Directors: Jared Bush/ Byron Howard/ Charise Castro Smith
Disney has really doubled down on the "here's a big ol' metaphor, but we're also going to explicitly spell it out" style of storytelling that Pixar's been doing for a while. That's not a dig. You're playing to an all-ages audience that needs some hand-holding, and in general, for who these movies are for, I think it works.
I'm not surprised I liked Encanto (2021). I'm honestly far more surprised when I am not onboard with a Disney film or find it just "meh". After deconstructing the idea of the Princess movie with Frozen and Tangled, and doing some fun character stuff with Wreck It Ralph, essentially doing a family dramedy is a good pivot. And it's kind of remarkable we're in an era where we aren't depending on wicked stepmothers and cheesed-off sorceresses to tell a story. Sometimes the conflict can be person vs. themselves. But this one also has baked in protagonist vs. society and fate, I guess.
The Madrigal family (of Columbia) have been granted magical powers, each different. Except for Mirabel (Stephanie Beatriz!), who (traumatically) did not receive any "gift" on her "gifting day". The family use their abilities to help their adopted village, which is thriving in no small part due to their assistance. When the latest Madrigal child steps up to get a "gift", Mirabel feels her lack of "specialness" acutely, but also realizes that something may be amiss with the magic gifts of her family and their magical home.
The film features name voice talent, from the aforementioned Beatriz to Diane Guerrero (Doom Patrol), to Wilmer Valderrama and John Leguizamo. And, of course, songs by Lin Manuel Miranda.
The design on the film is worth a whole of typing alone. Beautifully conceived and executed, it's not hard to imagine Disney Parks deciding they can and will build a magical Casita for gawking tourists to explore. It's a stunning reminder of the kind of visions of a Mary Blair who spoke in color palettes and took special inspiration from her trips with Walt to Latin America. But the level of detail and carefully considered architecture, costuming, even tile-work is extraordinary and shows what the crafters at Disney are capable of delivering 30 years after Little Mermaid. Every Disney picture for decades has been gorgeous, and this one has it's own unique visual stamp.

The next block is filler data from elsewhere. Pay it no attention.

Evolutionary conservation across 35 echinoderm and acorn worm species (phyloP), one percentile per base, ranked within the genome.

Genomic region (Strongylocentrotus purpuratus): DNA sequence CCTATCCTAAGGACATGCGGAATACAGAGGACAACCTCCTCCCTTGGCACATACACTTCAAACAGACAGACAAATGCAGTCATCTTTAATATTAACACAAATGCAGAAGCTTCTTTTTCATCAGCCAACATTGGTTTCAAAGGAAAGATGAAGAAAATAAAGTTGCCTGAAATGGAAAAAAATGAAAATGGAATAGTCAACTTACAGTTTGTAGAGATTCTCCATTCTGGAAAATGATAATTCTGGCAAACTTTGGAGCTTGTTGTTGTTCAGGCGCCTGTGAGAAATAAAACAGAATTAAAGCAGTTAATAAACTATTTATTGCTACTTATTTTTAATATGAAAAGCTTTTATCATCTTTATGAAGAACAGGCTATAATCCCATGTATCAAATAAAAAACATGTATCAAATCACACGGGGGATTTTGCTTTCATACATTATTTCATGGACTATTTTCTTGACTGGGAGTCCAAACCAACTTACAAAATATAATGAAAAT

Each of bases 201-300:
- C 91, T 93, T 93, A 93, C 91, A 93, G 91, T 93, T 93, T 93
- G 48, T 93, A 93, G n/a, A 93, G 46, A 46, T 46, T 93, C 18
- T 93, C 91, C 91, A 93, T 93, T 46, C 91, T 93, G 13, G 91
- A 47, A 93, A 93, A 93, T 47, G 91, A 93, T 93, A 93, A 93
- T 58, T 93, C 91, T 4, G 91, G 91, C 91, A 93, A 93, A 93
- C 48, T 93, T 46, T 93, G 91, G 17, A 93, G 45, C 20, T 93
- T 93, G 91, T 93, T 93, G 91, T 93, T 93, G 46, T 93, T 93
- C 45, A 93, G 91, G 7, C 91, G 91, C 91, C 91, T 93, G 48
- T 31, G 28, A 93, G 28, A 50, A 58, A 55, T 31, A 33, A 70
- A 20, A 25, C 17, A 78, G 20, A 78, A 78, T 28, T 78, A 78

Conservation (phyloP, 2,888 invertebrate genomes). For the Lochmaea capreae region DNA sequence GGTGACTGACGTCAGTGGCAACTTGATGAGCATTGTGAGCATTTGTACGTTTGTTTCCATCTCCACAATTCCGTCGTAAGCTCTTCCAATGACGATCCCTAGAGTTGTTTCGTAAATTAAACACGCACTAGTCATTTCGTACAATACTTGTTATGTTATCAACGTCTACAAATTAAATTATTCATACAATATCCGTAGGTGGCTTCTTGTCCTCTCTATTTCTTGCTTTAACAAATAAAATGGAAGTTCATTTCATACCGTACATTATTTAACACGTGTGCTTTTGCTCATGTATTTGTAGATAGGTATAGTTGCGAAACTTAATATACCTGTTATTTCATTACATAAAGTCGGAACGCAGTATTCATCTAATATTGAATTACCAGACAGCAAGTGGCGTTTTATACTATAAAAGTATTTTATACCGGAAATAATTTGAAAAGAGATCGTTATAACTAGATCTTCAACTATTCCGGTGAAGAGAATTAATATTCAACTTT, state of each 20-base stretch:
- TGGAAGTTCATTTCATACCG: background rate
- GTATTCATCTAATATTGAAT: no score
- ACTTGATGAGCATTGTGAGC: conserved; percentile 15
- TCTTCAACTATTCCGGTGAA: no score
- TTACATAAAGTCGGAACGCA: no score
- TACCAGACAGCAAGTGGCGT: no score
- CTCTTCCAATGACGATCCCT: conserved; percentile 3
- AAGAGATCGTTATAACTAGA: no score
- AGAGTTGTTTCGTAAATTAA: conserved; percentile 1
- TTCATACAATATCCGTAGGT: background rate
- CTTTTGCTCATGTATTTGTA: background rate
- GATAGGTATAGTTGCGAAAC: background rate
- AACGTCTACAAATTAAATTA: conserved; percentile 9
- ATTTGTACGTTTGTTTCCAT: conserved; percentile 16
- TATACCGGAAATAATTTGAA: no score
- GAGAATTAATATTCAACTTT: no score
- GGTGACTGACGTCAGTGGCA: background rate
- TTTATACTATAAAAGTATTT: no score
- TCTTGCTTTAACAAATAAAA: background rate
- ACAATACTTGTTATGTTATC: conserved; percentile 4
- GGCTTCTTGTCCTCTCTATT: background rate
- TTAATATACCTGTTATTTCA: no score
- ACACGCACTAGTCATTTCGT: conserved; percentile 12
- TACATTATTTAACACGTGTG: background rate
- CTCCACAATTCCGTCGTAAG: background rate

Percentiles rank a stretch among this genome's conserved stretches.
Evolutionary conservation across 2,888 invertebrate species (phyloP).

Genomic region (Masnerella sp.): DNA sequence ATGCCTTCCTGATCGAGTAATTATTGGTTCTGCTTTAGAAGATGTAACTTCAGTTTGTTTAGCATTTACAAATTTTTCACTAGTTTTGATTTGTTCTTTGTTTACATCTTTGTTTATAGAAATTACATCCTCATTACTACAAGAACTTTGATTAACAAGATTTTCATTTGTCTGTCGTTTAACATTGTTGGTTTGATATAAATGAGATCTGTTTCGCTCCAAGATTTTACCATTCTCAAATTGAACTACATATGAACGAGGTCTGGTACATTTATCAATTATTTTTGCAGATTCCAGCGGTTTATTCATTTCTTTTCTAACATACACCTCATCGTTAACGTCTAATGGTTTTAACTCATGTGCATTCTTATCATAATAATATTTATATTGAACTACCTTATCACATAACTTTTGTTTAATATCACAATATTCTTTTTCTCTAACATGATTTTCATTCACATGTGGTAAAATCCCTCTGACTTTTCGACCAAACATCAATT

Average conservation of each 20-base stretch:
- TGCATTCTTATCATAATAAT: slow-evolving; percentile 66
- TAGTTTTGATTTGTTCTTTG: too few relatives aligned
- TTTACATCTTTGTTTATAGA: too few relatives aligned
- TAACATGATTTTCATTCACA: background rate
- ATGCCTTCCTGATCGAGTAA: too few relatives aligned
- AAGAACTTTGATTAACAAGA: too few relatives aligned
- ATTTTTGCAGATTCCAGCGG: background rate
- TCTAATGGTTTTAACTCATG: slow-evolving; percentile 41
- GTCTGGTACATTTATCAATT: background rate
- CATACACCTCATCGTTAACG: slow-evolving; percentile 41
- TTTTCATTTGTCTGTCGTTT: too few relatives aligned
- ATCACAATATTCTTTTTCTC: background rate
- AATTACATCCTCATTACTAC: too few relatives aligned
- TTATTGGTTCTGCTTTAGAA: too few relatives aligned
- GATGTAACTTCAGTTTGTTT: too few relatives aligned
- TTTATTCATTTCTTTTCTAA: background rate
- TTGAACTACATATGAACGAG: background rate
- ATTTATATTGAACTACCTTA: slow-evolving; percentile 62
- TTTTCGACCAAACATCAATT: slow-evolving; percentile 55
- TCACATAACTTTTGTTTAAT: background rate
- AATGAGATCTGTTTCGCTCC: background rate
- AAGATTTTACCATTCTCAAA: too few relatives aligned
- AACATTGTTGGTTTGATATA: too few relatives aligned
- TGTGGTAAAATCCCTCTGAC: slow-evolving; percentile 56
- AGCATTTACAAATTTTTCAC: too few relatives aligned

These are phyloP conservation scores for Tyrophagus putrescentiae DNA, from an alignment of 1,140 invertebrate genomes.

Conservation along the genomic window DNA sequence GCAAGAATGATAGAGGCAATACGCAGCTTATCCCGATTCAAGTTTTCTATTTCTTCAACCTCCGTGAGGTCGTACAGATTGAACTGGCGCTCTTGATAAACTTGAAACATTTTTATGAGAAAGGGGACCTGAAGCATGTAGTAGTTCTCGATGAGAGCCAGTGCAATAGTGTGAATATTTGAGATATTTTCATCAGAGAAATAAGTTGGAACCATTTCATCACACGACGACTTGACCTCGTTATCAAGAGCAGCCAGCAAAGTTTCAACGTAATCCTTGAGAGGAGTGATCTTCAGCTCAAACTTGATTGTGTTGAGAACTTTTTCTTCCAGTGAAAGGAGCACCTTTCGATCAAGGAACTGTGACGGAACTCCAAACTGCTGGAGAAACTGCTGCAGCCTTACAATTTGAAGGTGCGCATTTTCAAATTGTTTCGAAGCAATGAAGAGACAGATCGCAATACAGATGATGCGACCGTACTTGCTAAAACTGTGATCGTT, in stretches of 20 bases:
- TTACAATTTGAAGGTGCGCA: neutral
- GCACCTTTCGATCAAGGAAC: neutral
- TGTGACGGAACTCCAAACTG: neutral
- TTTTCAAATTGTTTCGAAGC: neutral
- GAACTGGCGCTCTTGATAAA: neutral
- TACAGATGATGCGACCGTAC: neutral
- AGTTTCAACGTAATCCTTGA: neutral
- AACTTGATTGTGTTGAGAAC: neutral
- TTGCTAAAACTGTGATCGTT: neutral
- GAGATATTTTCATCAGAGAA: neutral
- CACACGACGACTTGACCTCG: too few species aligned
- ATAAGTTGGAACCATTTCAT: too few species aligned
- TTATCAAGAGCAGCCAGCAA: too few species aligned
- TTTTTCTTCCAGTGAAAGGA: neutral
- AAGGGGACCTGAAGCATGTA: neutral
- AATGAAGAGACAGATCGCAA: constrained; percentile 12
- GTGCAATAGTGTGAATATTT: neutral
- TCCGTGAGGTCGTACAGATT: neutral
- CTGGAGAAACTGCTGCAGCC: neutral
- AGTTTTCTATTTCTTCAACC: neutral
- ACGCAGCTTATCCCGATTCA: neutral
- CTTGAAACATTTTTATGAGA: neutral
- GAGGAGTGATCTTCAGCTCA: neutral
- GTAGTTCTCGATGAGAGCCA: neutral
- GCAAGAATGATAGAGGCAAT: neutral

I might argue that there's *too much* going on in Encanto. While there's a straight line for Mirabel, a large cast is introduced, but aside from a 3rd act quasi-heel turn and re-pivot by Abuela, the movie seems to want to get you to know and like the other characters, but only Bruno gets enough screentime to feel like a complete character. Isabella's "Let It Go" moment isn't so much unearned as - it just sort of happens, so we're not terrifically invested in her when she starts to sing. Luisa, the super-strong sister, basically doesn't talk until she gets a whole song, and it's not a "here's who I am" song - she's working through her.
In a way, Encanto feels like it should have been a series of episodes about the family with the underlying story of Mirabel discovering her power (which is never really clearly defined. Tell the truth? Make people deal with their shit? Care?) and saving the family.
The directors do corral what's kind of a sprawling mess, and it does have a patented smile/ cry Disney ending that is essentially satisfying. And I'm not sure "I would have spent hours more with the characters" is the worst criticism I can levy. But it feels like a 90 minute movie's grasp over extended it's reach with the pile of ideas they wanted to sort through. In the end, though, the story of the "unspecial" one with a family carries plenty of weight, and manages to tap into something universal, whether you're talking family or some other group.